Thunder’s hopes stung by a revitalised Wasps
Manchester Thunder buckled under the pressure from a revitalised Wasps as they fell to a 58-44 defeat at the Thunderdome.
The Black and Yellows went toe-to-toe with their rivals in the opening period, but a lapse in concentration combined with a ruthless display from Wasps in the second quarter took the game away. In the second half, Thunder never recovered from that damaging passage of play and surrendered the chance to secure a place in the Final Four. Coach Karen Greig was unhappy with her side’s preparation coming into the game, with two of her key players – Amy Clinton and Gabriella Marshal l- missing training all week to take part in England u21 camps. She said: “The scoreline is not what we were looking for but it’s been a difficult week for us and not ideal preparation as we’ve not had the whole squad in at training at all. To lose two of our players out of training has not done us any favours.”
But she had no excuses for her side’s hesitancy in attack and was full of praise for Wasps, who are now the second team confirmed in the play-offs, along with Loughborough Lightning. “We had a slow start but showed flashes of good stuff in the first quarter and went in level,” Greig said. “We turned the ball over four times in the second quarter and didn’t convert any and that allowed Wasps to go on a run of nine. We got punished tonight. Hopefully we will meet Wasps in the semi-final as I think we’ve seen the best of Wasps tonight but definitely not the best of what we can do. We can watch the video, do our homework and put the wrongs right.”
It was a breathless opening period with Wasps setting the tone early-on but Thunder soon woke up and matched their opponents, with the scores locked at 14-all at the end of the first period. But a baffling display of hesitancy and basic errors from Thunder in the second saw them slip from 17-17 to conceding nine goals without reply in a devastating six minutes of play from Wasps.
The visitors were in no mood to show Thunder’s weaknesses any mercy and they punished their lack of creativity, especially in attack. Thunder did have chances to close the deficit following sterling work in defence, led by a player-of-the-match performance from Kerry Almond at keeper, but failed to convert them.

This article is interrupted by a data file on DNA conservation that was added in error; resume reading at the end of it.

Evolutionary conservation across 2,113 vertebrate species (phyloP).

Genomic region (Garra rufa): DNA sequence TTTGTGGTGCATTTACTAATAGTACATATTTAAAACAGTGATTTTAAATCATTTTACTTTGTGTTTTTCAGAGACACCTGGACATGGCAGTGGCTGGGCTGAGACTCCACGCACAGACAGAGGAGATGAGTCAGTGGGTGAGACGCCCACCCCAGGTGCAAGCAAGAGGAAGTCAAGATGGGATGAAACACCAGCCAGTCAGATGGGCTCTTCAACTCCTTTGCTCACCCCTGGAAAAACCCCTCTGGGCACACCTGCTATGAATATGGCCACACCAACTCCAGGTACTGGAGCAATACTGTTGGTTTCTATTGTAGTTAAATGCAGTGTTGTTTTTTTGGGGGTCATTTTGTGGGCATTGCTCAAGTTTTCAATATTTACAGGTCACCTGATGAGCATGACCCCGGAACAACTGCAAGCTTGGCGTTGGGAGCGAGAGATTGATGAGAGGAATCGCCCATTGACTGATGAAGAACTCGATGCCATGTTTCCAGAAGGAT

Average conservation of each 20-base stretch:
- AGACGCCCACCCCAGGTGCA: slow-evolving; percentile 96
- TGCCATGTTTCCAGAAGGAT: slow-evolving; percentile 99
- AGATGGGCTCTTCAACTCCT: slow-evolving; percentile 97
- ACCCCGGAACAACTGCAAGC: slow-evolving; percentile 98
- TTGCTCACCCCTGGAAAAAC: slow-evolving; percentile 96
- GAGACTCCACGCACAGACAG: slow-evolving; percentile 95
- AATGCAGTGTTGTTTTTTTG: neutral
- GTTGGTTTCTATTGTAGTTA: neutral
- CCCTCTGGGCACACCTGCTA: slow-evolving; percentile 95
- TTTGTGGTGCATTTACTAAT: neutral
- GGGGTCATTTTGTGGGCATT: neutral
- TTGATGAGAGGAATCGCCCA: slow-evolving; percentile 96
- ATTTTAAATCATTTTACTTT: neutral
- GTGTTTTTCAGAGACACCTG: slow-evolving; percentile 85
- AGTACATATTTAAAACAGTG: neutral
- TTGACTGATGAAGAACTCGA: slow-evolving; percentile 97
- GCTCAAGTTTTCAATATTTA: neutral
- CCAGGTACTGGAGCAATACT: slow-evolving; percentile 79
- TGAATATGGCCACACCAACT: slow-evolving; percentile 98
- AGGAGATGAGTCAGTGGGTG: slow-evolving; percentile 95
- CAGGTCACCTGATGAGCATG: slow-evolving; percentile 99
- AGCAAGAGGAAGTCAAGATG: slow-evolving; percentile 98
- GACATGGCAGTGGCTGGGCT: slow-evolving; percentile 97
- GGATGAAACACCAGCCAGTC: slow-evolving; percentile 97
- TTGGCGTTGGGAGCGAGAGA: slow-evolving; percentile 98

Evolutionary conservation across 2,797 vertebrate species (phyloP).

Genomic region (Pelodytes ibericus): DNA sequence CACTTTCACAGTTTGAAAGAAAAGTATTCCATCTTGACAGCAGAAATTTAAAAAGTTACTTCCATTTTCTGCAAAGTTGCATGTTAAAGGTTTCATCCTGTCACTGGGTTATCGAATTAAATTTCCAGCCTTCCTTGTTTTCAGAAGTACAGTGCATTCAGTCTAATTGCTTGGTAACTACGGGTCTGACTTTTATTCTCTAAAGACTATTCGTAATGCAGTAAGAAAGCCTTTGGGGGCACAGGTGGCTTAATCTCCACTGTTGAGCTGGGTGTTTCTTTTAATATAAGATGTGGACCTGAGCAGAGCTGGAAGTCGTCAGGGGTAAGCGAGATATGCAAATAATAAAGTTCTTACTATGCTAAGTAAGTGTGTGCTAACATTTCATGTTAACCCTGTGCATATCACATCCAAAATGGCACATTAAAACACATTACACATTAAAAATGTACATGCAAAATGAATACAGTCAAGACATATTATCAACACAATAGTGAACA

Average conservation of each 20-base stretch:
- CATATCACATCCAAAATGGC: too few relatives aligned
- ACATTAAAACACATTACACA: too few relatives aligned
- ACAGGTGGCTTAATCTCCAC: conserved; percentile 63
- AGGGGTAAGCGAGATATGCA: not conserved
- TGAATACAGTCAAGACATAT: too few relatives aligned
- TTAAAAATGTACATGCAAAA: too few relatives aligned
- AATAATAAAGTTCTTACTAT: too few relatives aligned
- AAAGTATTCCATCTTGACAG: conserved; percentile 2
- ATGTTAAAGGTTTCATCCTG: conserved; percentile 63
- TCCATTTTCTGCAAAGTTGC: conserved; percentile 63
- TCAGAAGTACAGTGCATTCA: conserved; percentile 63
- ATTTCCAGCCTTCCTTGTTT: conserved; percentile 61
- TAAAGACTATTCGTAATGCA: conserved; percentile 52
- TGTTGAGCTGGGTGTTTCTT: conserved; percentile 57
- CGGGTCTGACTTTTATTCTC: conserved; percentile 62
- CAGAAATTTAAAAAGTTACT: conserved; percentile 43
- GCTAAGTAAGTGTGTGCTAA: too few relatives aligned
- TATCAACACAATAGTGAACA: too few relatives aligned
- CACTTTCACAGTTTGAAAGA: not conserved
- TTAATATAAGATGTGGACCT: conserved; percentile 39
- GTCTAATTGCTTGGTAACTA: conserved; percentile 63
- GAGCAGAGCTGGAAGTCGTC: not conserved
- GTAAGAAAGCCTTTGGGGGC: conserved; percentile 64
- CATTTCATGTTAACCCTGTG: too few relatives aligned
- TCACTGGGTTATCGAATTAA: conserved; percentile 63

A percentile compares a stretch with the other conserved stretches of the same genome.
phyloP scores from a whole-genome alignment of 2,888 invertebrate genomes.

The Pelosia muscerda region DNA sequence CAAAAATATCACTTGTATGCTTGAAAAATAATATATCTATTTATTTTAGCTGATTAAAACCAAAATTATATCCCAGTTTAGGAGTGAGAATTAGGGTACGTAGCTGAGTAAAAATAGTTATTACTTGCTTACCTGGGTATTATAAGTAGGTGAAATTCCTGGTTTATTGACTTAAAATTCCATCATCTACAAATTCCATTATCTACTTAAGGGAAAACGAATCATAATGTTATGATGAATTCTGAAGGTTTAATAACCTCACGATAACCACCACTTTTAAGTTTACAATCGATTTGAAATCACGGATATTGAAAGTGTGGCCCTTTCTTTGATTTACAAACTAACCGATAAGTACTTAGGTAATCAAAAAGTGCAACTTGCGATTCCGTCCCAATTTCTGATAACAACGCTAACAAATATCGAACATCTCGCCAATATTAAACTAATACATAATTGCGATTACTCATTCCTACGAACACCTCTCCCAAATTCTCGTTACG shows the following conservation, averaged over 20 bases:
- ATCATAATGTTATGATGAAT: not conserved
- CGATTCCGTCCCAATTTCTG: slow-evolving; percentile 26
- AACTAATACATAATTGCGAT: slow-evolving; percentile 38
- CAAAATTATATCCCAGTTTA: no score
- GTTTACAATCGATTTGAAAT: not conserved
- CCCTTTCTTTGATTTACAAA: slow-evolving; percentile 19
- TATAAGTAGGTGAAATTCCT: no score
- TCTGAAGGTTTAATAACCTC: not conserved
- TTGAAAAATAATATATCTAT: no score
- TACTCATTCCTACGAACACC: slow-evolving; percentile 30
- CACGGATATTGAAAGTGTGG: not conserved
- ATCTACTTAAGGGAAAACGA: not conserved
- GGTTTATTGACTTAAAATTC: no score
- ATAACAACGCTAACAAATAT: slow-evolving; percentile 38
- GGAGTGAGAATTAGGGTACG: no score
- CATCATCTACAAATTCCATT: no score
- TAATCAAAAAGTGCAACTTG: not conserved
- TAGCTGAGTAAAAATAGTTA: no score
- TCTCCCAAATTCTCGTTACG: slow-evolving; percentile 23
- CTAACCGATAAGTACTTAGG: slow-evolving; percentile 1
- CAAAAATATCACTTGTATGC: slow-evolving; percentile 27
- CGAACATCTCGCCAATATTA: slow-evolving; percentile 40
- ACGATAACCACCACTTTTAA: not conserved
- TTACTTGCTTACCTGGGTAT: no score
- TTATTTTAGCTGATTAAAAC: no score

Almond and Wasps shooter Rachel Dunn were locked in battle throughout, but the giant keeper and defence partner Emma Dovey were powerless to stop Wasps’ organised attack at times, as former Thunder star Natalie Haythornthwaite quietly did her job at goal attack.
It was simply a nightmare second quarter for the Black and Yellows as they fell apart in the centre court and attack, suddenly unable to find space as Wasps tightened their defence. Players looked on as loose balls sprayed out of court and the shooters lost their touch. This wasn’t the Thunder we had seen all season and even the creativity and trickery of Liana Leota was unable to penetrate Wasps’ tidy defence as often as it usually would.
Thunder did get some success as half time loomed, scoring three on the bounce but Wasps made sure they stole back the initiative as the whistle blew. They were in front 20-29 and Thunder had a mountain to climb. They were left needing to repeat their heroics in the reverse fixture to pull off what was now an unlikely win.
Greig attempted to inject some life into her limp attack by bringing on Clinton at shooter to replace Mvula. It worked to an extent as Thunder were less static in their approach, but the errors, combined with Wasps’ ability to stifle Thunder’s feeds continued and the home side were seriously starting to sense the game slipping away. Kathryn Turner cut a frustrated figure and was not at her best, which resulted in a rare move this season from Greig, who brought her off for Mvula.
Dani Bloomfield replaced Bea Skingsley at wing defence but she was unable to have any real impact on the game with Wasps now out of sight, apart from a superb rocket pass to a tired-looking Marshall, but she’ll have been disappointed to see it resulted in another turnover. The story of Thunder’s night.
It was a limp end to a strange game, which saw glimpses of greatness from Thunder but ultimately it will be one they’ll hope to forget and move on from as quickly as possible.